- David Tanis The New York Times
My Italian language skills are rather limited (I’m working on it), but ordering from restaurant menus in Italy is easy. Like many Americans, I’m well acquainted with the traditional dishes. (But sadly, if the waiter then tries to engage me in conversation, I can only stammer that it’s such a lovely day.)
One familiar (but occasionally complex) Italian menu term is involtini. It usually refers to something rolled up around a savory filling. It could be eggplant slices, swordfish cut thinly or pounded veal (or beef or pork) cutlets. The filling could be a mixture of onions, raisins and pine nuts; a blend of onions, herbs, ham and cheese; or any number of regional variations.
Involtini made with meat may be simmered in a sauce, grilled or baked in a hot oven, depending on the cook’s inclination and the meat’s inherent tenderness. In the United States, Sicilian-Americans refer to involtini as braciole, which are most often braised in a tomato sauce.
Stuffing a thin slice of meat is a frugal practice, since each piece may weigh only 2 or 3 ounces. It is a way to stretch the budget and give everyone in the family a little bit of something meaty and delicious.
Everyone makes involtini in Sicily, or you can buy them ready-to-cook in any butcher shop. They’re diminutive, no bigger than an egg, really. But one or two involtini with a juicy vegetable and a green salad makes a fine meal.
This version with prosciutto cotto and caciocavallo cheese is one I learned from my friend Fabrizia Lanza, who has a cooking school near Palermo. She taught me to thread the little bundles on skewers with bay leaves and bread slices, dust them with bread crumbs, and bake them in a hot oven.
To make involtini di carne, buy very thin veal scallops. (A butcher will be able to pound them to your specifications, about an eighth of an inch thick.) Cook a finely diced red onion until softened, then combine it with minced ham, cheese, herbs and rough bread crumbs for the filling. Place a spoonful of filling on each slice and roll the meat into a little bundle. The next step is to thread the bundles on two skewers (to seal them closed and help them keep their shape), placing a bay leaf, a piece of onion and a small slice of bread between the bundles.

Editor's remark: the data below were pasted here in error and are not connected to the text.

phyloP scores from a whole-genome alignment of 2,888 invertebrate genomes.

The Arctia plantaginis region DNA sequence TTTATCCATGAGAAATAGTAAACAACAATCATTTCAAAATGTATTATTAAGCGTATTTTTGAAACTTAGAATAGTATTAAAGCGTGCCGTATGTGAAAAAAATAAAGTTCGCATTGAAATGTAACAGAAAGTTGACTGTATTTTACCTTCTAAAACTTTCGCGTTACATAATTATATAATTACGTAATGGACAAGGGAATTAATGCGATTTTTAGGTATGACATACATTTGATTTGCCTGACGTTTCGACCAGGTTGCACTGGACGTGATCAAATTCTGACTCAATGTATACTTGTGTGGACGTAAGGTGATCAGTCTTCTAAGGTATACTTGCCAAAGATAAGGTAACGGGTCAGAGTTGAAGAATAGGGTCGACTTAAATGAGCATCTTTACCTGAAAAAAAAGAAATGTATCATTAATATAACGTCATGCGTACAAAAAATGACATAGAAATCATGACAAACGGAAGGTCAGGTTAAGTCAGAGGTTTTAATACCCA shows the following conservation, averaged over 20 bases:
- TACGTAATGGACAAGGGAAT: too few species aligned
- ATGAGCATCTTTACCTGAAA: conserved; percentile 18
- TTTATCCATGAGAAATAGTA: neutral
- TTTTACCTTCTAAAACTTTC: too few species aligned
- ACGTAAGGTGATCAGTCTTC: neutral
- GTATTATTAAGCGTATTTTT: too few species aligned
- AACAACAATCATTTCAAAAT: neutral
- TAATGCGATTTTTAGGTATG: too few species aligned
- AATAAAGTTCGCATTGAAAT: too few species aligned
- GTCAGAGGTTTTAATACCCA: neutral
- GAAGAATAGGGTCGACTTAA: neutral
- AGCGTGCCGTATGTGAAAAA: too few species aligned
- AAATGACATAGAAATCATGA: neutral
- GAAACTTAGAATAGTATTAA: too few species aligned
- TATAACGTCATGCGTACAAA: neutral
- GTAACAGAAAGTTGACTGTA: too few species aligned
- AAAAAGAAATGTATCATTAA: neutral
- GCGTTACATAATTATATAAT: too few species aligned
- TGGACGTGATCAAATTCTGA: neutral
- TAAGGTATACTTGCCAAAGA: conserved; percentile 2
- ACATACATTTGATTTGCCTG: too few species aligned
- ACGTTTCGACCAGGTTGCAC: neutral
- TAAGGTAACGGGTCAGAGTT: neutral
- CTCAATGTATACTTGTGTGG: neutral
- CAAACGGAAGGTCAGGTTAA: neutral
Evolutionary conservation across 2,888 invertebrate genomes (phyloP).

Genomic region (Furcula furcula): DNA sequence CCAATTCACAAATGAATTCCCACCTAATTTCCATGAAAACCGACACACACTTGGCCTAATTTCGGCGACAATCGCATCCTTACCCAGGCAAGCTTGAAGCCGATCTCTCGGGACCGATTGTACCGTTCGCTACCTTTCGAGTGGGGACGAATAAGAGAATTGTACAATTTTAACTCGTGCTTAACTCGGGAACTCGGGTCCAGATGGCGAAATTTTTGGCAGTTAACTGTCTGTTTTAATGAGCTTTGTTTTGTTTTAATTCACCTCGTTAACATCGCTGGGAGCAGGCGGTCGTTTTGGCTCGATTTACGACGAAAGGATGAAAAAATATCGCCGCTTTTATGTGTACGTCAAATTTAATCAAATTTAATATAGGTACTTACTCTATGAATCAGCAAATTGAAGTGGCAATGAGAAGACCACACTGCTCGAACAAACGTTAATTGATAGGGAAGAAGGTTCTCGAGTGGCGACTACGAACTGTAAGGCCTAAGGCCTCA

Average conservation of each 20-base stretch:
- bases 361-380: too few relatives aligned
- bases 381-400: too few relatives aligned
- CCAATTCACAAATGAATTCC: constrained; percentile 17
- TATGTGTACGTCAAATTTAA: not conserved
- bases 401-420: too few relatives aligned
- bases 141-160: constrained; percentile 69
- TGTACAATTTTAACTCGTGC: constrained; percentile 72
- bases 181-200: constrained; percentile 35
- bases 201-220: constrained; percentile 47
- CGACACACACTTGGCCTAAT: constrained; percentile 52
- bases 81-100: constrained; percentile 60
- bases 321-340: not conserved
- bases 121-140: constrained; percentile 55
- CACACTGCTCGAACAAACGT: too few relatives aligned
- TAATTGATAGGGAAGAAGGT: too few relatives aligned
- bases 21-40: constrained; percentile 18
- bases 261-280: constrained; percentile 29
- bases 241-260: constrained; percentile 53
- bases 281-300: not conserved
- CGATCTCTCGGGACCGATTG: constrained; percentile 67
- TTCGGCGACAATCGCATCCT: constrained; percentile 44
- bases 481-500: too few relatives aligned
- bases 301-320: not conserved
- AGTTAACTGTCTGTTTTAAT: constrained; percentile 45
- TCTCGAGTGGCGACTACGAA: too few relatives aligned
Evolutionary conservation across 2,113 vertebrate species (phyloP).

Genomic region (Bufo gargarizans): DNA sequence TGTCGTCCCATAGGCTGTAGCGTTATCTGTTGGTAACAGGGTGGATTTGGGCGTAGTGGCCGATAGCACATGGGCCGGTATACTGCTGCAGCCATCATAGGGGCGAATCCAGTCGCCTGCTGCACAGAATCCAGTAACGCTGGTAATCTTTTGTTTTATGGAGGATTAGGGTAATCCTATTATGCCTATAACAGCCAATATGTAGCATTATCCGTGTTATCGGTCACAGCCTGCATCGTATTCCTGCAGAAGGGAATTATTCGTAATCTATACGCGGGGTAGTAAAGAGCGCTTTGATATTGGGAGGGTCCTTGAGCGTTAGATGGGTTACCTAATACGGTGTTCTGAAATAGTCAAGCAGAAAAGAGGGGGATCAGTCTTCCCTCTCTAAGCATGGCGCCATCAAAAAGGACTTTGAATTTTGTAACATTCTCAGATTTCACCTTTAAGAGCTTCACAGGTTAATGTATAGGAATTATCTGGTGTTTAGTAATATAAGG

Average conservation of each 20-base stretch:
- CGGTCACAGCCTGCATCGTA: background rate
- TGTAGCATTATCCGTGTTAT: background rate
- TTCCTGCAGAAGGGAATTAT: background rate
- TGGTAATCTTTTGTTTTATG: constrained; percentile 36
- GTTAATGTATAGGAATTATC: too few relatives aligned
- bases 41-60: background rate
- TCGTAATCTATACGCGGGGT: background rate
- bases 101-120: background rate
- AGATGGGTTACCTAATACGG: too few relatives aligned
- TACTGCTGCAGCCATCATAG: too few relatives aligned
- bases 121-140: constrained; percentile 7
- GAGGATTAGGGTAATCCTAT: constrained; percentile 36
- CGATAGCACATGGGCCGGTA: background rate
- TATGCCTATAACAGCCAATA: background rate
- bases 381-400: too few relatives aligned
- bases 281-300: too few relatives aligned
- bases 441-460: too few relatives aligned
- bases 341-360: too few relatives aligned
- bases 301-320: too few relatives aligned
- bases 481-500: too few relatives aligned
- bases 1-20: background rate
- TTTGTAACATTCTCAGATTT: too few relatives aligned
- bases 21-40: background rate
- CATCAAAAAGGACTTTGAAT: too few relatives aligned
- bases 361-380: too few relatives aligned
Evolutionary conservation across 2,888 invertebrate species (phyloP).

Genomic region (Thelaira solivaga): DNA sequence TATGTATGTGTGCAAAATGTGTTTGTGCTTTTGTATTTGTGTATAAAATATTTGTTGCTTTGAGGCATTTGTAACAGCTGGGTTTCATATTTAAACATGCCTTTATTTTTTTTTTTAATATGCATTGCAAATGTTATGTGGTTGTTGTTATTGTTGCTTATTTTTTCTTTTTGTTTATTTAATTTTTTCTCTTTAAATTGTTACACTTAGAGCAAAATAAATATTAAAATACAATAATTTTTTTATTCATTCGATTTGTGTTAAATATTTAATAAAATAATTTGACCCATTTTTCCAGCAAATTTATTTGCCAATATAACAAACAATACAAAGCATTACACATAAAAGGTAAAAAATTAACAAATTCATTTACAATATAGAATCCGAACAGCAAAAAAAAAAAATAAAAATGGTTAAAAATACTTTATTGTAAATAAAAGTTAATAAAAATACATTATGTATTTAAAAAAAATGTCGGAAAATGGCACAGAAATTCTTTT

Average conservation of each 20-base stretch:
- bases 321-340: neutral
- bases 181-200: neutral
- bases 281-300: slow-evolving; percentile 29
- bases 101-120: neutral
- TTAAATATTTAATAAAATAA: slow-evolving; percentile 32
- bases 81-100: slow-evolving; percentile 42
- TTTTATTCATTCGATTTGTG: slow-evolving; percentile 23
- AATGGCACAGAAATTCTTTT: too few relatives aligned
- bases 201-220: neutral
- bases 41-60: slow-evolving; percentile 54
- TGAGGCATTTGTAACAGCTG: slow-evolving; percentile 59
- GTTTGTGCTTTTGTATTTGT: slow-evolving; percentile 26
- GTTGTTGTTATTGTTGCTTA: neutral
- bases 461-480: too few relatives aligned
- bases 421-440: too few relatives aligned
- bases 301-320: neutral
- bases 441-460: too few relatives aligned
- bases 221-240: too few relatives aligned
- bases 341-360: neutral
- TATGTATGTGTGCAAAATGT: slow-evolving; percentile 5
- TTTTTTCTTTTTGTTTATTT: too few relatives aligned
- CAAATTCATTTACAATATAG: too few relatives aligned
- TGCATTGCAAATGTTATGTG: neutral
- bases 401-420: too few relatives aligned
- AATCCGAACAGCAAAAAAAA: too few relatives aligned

Last, place the skewers on a baking sheet, daub them liberally with olive oil and sprinkle with a coating of fine bread crumbs. As the dish bakes, the bay leaf and onion will perfume the dish, and the bread bits will become crunchy, golden croutons.
When they emerge from the oven smelling heavenly, call everyone to the table. Involtini per tutti!
Sicilian Involtini With Ham and Cheese
Yield: 4 to 6 servings
Time: 40 minutes
8 veal scallops (about 3 ounces each), sliced or pounded to 1/8-inch thickness
Salt and pepper
Extra-virgin olive oil
1/2 cup finely diced red onion, plus 1 small onion, cut into rough 1-inch squares
6 slices day-old peasant bread, roughly chopped in 1/4-inch pieces (about 2 cups)
4 ounces prosciutto cotto (cooked ham), cut into 1/4-inch cubes (about 3/4 cup)
2 eggs, beaten
4 ounces caciocavallo or Provolone cheese, diced small (about 3/4 cup)
2 tablespoons chopped fresh marjoram
1/4 cup chopped parsley
Bay leaves, fresh or dried
10 slices bread, cut into 2-by-3-inch rectangles
1 cup dry homemade bread crumbs
Pinch of dried oregano
1. Season veal scallops on both sides with salt and pepper, and set aside. Heat oven to 400 degrees.
2. In a skillet set over medium heat, heat 2 tablespoons olive oil. Add onion, season with salt and pepper, and cook, stirring, until softened but not browned, about 5 minutes.
3. Add bread cubes and ham, and toss well to coat. Cook for 1 minute more, then transfer mixture to a bowl and let cool to room temperature. Season with salt and pepper. Stir in eggs, cheese, marjoram and parsley.
4. Place 2 to 3 tablespoons of filling on each veal slice, depending on size. Fold sides over the filling and roll each piece into a little parcel. Set aside, seam-side-down.
5. Thread the parcels onto skewers: Start with a rectangle of bread, a bay leaf and a strip of red onion. Next, place a meat parcel. Continue in this fashion until skewer is full — you’ll get 3 or 4 parcels per skewer. Secure by threading another skewer parallel to the first one. Place completed skewers on a baking sheet or in a dish.
6. Dip a brush in olive oil and generously daub the involtini all over. Sprinkle generously with bread crumbs. Add a small sprinkle of oregano. Bake for 20 to 30 minutes, until meat is cooked through and crumbs are golden. To serve, transfer the meat rolls to a platter.